Elementary and high school students will also benefit from Remote Labs. Bernadette Barragan, a 12th-grade science teacher at George H.W. Bush New Tech Odessa (TX), believes that devising engaging activities is one of the greatest challenges for remote educators. Students are already overwhelmed with tech chores that lull them into passivity, so engagement and hands-on experience will be essential in their science classes. That’s exactly where at-home lab kits jump in. “My students are spending a good portion of the day staring at a screen, and having to attend 8 different virtual meetings a day; microphone on mute, mainly watching and listening. Thankfully, they will be able to take home lab equipment that allows them to actively participate and have a valuable hands-on learning experience. As a result, students will make stronger and authentic connections with the lesson,” Bernadette says.

Location of US schools where educators are already using BYB tools.

Control Video Games with your Brain!

As educators, we are always trying to keep up with our students. We understand that technology is evolving at a rapid pace, and the way students entertain themselves in their free time is changing. Video games are an incredibly popular activity among students of all ages. To best engage with students, our aim is to blend their interests with science, to let them flex their gaming skills alongside their budding critical-engineering perspective, and best yet, to make STEM learning just a little bit competitive!

The Game Controller

The BYBGame Controller allows students to capture electrical signals from their muscles, hearts, and eyes, and use these spikes of activity to control video games!

Starting with simple games like Super Mario, Galaga, and Pong, students learn the basics of biofeedback. In medicine and physical therapy, similar systems are used to help people exercise, train motor control, and build strength!

This phenomenon is also an example of assistive technology! Not everyone is physically able to use the standard Mouse & Keyboard / video game controllers which many of us use to interface with our video games and computers. Systems like these allow for differently-abled peopled to plug in and play games using other parts of their body!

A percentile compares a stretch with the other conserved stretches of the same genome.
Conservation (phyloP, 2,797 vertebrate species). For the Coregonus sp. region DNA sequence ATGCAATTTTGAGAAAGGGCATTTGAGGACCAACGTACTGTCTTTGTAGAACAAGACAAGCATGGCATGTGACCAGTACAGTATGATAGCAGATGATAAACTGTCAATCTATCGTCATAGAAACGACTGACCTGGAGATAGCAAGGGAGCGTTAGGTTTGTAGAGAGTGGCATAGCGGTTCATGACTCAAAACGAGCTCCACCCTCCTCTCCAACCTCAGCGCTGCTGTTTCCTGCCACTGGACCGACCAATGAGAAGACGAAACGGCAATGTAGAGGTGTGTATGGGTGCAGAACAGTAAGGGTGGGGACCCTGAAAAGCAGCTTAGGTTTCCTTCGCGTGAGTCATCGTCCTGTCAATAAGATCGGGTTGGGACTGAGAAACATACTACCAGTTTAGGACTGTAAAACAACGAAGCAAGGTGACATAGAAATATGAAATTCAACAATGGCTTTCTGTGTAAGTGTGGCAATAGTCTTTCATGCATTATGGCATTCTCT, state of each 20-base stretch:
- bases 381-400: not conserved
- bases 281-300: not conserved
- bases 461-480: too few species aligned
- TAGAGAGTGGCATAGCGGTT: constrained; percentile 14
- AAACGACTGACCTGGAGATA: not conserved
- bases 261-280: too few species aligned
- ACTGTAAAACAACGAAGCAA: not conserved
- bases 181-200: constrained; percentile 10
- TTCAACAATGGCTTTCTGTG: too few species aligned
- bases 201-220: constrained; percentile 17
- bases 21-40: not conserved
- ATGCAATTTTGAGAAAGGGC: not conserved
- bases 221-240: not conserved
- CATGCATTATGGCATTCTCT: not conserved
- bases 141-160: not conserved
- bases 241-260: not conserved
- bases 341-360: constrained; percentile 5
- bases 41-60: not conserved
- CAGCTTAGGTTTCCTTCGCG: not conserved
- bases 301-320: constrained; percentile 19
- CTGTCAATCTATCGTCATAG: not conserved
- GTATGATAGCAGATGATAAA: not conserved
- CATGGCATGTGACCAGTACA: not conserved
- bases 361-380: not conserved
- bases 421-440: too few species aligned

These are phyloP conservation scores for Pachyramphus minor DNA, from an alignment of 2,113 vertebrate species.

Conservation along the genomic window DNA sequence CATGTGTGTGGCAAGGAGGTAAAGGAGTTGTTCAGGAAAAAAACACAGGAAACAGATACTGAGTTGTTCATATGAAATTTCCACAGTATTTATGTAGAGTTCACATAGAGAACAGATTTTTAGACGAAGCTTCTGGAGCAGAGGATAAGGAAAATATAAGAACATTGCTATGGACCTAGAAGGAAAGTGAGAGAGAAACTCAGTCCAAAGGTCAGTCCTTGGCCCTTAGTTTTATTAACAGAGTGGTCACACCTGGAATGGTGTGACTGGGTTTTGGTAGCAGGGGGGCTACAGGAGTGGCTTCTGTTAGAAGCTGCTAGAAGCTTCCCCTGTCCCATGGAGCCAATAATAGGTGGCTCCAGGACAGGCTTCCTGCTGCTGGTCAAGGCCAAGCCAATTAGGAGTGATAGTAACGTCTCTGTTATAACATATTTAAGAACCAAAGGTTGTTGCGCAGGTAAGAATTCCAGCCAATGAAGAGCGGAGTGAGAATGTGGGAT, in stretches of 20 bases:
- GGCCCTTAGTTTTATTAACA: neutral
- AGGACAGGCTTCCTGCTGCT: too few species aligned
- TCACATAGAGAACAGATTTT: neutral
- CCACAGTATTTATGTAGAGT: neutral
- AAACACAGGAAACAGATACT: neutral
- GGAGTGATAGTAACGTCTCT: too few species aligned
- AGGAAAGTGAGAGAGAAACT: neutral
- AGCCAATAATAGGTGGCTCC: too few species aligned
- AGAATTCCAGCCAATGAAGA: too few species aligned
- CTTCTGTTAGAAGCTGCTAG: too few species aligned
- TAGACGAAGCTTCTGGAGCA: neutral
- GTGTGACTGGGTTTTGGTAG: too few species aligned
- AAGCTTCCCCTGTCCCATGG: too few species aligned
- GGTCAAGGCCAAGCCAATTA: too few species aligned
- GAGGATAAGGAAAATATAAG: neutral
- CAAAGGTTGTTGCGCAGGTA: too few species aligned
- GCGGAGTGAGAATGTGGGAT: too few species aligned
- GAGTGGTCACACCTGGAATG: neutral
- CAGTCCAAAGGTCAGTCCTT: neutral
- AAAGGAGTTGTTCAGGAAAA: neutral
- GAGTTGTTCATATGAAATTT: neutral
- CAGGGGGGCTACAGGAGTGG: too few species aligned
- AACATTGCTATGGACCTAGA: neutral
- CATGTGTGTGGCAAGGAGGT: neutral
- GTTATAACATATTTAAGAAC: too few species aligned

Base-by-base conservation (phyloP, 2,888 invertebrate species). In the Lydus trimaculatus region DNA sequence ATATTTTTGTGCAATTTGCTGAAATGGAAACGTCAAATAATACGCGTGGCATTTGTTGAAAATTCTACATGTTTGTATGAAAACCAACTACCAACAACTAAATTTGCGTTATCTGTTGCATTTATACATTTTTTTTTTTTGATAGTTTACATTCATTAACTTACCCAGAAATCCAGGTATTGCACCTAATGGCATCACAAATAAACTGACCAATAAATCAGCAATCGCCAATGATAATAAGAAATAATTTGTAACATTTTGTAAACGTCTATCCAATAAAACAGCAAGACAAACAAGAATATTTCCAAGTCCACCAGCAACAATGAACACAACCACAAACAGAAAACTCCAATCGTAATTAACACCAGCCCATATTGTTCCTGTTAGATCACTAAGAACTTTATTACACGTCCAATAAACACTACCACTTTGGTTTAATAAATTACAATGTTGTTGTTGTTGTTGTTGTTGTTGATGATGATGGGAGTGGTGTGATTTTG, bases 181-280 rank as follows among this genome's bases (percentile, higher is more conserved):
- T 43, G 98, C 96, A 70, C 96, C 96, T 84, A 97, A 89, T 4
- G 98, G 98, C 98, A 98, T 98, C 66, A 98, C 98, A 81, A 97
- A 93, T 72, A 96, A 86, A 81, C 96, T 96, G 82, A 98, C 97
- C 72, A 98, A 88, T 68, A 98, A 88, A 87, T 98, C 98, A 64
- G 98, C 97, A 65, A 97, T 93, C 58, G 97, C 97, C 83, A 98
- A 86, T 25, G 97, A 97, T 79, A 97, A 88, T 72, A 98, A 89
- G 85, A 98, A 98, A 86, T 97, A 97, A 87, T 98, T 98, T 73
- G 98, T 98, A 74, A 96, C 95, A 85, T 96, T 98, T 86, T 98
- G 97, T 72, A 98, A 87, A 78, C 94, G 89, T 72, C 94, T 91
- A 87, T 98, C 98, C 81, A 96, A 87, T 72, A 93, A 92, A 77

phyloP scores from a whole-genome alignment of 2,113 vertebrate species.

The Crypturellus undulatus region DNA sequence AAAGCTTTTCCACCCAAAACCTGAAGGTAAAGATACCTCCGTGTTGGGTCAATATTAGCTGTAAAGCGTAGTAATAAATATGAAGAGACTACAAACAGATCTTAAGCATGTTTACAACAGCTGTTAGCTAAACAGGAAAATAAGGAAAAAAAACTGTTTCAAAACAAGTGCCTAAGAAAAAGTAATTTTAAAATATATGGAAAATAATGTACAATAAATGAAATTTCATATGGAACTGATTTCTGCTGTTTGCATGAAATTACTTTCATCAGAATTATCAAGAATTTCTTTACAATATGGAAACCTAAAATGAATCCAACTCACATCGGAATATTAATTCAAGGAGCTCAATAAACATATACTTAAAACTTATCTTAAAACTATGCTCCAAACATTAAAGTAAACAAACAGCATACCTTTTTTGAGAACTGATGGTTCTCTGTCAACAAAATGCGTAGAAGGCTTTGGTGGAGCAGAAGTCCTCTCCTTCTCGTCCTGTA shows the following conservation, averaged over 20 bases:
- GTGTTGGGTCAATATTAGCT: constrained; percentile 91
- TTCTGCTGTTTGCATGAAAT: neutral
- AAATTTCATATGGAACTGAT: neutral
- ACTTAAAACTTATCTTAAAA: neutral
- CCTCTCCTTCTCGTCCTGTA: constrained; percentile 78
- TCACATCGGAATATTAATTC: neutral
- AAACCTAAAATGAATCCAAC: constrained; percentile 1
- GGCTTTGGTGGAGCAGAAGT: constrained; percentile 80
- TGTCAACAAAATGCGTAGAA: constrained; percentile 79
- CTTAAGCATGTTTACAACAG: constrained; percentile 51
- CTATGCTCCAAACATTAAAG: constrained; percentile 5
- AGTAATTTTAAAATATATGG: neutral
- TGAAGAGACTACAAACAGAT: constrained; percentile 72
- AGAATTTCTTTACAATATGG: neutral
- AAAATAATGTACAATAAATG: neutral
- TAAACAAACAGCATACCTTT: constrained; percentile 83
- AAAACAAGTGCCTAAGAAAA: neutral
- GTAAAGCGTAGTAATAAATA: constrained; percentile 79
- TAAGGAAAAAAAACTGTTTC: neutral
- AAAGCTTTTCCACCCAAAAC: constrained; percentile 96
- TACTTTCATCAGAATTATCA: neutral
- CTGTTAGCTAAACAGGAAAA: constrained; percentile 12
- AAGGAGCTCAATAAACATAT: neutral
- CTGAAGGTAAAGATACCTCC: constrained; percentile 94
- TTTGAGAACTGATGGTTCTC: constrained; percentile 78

Upping the Complexity… What about 3D video games?

Students can continue to explore with the Game Controller and come up with ways to interface with all of their favorite games.

Check out this simple example above of how Will set up World of Warcraft to take input from his eyes and arms.

Program Your Own Game Controller with the Muscle SpikerShield Pro

“But 3 inputs isn’t enough to play my favorite game!”

I hear you. Me too.

Using the Muscle SpikerShield Pro and some simple code, you can take over total keyboard and mouse control.

In this example, I combined the Muscle SpikerShield Pro and Game Controller to have 9-inputs into World of Warcraft.

  1. Start Running
  2. Stop Running
  3. Turn Left
  4. Turn Right
  5. Target Enemy
  6. Change Target
  7. Small Attack
  8. Big Attack
  9. Heart-Beat Display

With just a bit of troubleshooting, I was able to actively play an online, multiplayer game, using only signals from my muscles and heart as inputs!

What about Multiplayer games?

Lastly, also using the Muscle SpikerShield Pro, students can control and compete in multiplayer games!

In real physical therapy, this is an effective way to motivate sedentary or injured people to exercise targetted parts of their bodies! It’s also a lot of fun… I asked Zach and Caitlin to help for just a few minutes, and then they played all the way up to over 100 points!

Get Started with the Game Controller – an Expansion kit for the Muscle SpikerBox Pro

The Game Controller is an expansion product which requires a Muscle SpikerBox Pro and a Desktop or Laptop computer running Windows or MacOS.

Check it out in our store, and put your students on a cutting edge track to come up with the biofeedback devices of the future!


Summer Neuroscience Workshop Empowers Educators to Teach Brain Science!

Recently we hosted a teacher training workshop in San Diego, featuring some of our newest tools and some new pedagogical strategies!

The focus was on the Muscle SpikerBox ProReaction Timer, and Reflex Hammer, which you can see featured in this TEDx Detroit Talk.

We received a lot of great feedback, and as part of our “open-source” nature of our company, we consider it a “Duty to Disclose” some of this feedback! Nothing held back, here is the bad, the good, the ugly, and the good again!